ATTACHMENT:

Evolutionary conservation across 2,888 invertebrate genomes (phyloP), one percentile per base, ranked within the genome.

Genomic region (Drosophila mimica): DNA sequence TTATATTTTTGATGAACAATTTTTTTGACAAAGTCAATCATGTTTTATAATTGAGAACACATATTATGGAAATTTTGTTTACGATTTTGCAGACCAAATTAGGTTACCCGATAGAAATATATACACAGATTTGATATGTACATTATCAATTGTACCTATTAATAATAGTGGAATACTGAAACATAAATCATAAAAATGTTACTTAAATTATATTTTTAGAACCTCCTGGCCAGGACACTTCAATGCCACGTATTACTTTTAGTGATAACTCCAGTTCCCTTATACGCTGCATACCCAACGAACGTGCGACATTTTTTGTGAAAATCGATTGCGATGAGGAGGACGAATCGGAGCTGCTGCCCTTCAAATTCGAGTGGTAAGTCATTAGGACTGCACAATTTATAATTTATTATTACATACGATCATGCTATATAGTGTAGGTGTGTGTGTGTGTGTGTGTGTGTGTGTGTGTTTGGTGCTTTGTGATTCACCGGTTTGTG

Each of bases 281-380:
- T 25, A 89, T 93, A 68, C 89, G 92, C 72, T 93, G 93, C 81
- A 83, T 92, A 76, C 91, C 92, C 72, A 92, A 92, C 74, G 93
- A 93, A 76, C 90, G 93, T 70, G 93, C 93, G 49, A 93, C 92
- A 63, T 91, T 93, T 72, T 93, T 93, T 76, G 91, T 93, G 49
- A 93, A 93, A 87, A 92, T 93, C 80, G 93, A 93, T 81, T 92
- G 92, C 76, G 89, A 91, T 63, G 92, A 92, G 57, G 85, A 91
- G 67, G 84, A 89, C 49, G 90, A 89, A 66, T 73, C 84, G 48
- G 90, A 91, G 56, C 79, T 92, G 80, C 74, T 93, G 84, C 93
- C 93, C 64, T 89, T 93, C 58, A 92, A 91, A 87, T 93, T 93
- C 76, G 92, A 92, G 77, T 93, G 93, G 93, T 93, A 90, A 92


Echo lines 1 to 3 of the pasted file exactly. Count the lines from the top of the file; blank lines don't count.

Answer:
Evolutionary conservation across 2,888 invertebrate genomes (phyloP), one percentile per base, ranked within the genome.

Genomic region (Drosophila mimica): DNA sequence TTATATTTTTGATGAACAATTTTTTTGACAAAGTCAATCATGTTTTATAATTGAGAACACATATTATGGAAATTTTGTTTACGATTTTGCAGACCAAATTAGGTTACCCGATAGAAATATATACACAGATTTGATATGTACATTATCAATTGTACCTATTAATAATAGTGGAATACTGAAACATAAATCATAAAAATGTTACTTAAATTATATTTTTAGAACCTCCTGGCCAGGACACTTCAATGCCACGTATTACTTTTAGTGATAACTCCAGTTCCCTTATACGCTGCATACCCAACGAACGTGCGACATTTTTTGTGAAAATCGATTGCGATGAGGAGGACGAATCGGAGCTGCTGCCCTTCAAATTCGAGTGGTAAGTCATTAGGACTGCACAATTTATAATTTATTATTACATACGATCATGCTATATAGTGTAGGTGTGTGTGTGTGTGTGTGTGTGTGTGTGTGTTTGGTGCTTTGTGATTCACCGGTTTGTG

Each of bases 281-380: